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Wednesday, 3 July, 2002, 09:59 GMT 10:59 UK
Needle-free fertility on the horizon
Needles
IVF patients face many injections
Fear of needles and the discomfort of daily injections could soon be a thing of the past for women undergoing IVF treatment.

Women need daily doses of hormones in the run-up to their eggs being harvested for IVF.

Although some of these drugs can be given in the form of a nasal spray, others have to be given through a needle.

This can mean that women have to give themselves a jab with a fine needle every for a few weeks - and for women who are "needle-phobic", this can be an ordeal.

A team from Hammersmith Hospitial, London, has successfully used a needle-free device called a J-tip to inject women undergoing IVF.

The J-Tip overcomes this problem by making use of a compressed carbon dioxide gas cartridge to propel liquid medication at high pressure through the skin.

Most IVF drugs only have to be given just under the skin rather than into a vein or muscle.

The Hammersmith team led by Mr Geoffrey Trew, a consultant gynaecologist, tested the J-Tip on 20 patients between the ages of 20 and 38 years old, who were undergoing IVF treatment, to see how effective it was in prompting controlled ovarian hyperstimulation.

They also wanted to test how easy it was to use, how acceptable it was to the patients and whether its use could result in pregnancies.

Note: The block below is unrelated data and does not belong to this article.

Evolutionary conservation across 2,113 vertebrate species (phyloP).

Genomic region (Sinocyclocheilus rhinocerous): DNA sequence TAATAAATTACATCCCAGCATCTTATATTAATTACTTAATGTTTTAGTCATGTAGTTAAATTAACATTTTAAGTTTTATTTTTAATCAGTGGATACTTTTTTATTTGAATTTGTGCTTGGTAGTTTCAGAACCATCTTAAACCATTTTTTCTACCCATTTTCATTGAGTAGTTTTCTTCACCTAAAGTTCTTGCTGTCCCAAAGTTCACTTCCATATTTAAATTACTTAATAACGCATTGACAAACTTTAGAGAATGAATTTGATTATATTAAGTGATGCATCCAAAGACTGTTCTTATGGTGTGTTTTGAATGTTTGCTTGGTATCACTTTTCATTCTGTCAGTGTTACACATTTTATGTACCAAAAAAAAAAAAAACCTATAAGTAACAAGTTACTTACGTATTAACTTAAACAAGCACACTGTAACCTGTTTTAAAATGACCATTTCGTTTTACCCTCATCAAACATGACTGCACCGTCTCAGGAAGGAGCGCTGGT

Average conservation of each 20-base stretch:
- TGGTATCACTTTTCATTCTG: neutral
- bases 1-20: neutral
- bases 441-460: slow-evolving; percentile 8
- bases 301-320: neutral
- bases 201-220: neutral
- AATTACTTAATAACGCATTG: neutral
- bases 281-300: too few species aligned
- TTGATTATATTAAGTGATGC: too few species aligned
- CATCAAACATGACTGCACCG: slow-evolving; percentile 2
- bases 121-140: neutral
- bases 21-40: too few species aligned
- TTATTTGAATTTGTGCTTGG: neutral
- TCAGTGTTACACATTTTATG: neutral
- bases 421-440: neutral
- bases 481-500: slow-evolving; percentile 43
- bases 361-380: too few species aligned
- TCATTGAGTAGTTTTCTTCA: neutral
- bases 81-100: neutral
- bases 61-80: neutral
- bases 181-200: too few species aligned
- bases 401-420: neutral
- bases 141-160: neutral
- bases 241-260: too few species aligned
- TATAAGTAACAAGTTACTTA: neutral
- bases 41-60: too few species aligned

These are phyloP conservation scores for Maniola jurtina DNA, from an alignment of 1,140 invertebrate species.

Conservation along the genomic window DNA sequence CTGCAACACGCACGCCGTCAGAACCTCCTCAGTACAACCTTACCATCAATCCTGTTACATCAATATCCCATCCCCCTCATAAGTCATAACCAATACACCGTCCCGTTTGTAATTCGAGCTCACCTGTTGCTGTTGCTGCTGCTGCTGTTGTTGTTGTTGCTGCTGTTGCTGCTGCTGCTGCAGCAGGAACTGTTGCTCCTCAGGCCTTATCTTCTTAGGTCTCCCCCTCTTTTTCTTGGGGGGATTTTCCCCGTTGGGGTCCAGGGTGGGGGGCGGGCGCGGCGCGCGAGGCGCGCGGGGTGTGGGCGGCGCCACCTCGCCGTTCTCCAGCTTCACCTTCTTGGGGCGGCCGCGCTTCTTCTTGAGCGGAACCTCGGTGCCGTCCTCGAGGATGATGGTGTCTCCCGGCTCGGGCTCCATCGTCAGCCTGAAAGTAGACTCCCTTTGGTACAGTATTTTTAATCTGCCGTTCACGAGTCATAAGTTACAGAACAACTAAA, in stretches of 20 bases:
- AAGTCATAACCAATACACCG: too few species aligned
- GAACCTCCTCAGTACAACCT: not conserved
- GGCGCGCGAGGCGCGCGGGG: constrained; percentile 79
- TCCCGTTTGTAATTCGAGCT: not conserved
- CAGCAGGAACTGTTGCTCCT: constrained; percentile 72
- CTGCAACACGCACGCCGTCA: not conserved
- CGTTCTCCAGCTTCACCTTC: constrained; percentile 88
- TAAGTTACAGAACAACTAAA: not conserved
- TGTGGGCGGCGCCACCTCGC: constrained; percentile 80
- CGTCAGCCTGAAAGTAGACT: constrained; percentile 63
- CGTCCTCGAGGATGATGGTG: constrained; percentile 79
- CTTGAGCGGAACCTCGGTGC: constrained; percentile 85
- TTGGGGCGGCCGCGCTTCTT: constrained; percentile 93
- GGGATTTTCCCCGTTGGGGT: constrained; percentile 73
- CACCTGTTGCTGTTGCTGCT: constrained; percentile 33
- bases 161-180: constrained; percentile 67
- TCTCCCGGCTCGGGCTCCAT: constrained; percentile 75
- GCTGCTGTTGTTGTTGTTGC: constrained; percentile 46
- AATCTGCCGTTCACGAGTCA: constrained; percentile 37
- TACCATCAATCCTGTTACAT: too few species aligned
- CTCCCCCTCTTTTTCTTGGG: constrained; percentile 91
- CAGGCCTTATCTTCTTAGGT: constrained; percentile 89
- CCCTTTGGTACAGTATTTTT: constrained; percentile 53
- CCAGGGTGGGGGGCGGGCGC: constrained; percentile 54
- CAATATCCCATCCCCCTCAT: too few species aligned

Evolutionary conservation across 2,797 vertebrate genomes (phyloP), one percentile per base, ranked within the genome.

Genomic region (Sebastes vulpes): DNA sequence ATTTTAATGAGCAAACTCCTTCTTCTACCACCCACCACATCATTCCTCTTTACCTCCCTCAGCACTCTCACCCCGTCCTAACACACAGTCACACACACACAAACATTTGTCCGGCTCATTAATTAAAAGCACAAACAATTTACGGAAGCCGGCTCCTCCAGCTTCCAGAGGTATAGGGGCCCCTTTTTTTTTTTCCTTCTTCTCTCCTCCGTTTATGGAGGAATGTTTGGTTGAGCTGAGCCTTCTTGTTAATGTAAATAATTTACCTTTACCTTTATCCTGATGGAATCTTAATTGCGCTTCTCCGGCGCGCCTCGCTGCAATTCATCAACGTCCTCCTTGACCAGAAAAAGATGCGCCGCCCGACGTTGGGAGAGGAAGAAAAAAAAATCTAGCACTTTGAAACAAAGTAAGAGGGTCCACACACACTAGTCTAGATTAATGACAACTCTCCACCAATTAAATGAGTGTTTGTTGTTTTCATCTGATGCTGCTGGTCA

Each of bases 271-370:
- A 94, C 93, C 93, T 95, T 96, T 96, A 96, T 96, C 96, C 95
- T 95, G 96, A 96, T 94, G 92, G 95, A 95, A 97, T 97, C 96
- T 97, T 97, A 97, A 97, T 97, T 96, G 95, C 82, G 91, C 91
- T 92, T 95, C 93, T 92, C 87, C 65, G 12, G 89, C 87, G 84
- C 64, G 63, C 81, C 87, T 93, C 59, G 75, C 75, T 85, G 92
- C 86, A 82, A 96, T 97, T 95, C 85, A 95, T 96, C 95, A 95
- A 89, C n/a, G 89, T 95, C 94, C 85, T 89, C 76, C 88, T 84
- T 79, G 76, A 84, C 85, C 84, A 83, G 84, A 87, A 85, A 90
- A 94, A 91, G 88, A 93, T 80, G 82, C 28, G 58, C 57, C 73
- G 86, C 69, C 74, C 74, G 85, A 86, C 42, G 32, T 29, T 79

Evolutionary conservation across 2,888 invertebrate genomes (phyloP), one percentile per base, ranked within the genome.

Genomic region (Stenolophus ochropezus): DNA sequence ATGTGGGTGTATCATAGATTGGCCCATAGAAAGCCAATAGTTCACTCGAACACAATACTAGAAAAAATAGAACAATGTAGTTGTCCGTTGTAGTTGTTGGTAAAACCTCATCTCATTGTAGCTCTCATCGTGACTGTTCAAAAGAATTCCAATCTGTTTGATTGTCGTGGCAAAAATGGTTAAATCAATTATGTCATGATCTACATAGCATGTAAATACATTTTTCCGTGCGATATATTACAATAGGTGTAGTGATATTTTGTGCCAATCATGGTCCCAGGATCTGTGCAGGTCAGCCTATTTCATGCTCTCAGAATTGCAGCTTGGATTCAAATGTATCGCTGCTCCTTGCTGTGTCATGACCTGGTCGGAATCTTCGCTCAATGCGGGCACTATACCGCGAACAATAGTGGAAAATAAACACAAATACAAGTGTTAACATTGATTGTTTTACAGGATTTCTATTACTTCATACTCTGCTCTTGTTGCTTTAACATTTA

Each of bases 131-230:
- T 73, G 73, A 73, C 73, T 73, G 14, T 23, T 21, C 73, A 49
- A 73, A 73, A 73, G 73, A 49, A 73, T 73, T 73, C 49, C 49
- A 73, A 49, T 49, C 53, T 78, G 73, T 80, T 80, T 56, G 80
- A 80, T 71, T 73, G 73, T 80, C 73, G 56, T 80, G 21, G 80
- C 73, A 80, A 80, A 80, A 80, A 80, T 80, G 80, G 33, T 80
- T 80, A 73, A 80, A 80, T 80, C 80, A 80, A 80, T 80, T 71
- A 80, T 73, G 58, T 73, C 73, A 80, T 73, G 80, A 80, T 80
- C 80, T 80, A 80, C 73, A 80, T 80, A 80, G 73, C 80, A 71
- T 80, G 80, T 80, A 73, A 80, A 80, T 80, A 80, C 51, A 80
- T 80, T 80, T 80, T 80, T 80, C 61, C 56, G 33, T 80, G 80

Collecting eggs

The annual conference of the European Society of Human Reproduction and Embryology heard that the doctors were able on average to retrieve 12 eggs from the 16 women who completed the ten day course of treatment.

This average would be regarded as a good result by doctors.

As a result of successful egg collection, four of the women then became pregnant.

Dr Stuart Lavery, a member of the Hammersmith team, said: "The results in this small study were reassuringly comparable with conventional techniques in terms of number of eggs collected and pregnancy rates.

"The study shows that the J-Tip is capable of delivering hormones in a new and less invasive way."

Although nurses administered the J-Tip injections, the ultimate aim is for the patients to be able to do it themselves.

Reports from the 2002 Eshre conference in Vienna

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25 Aug 98 | Health
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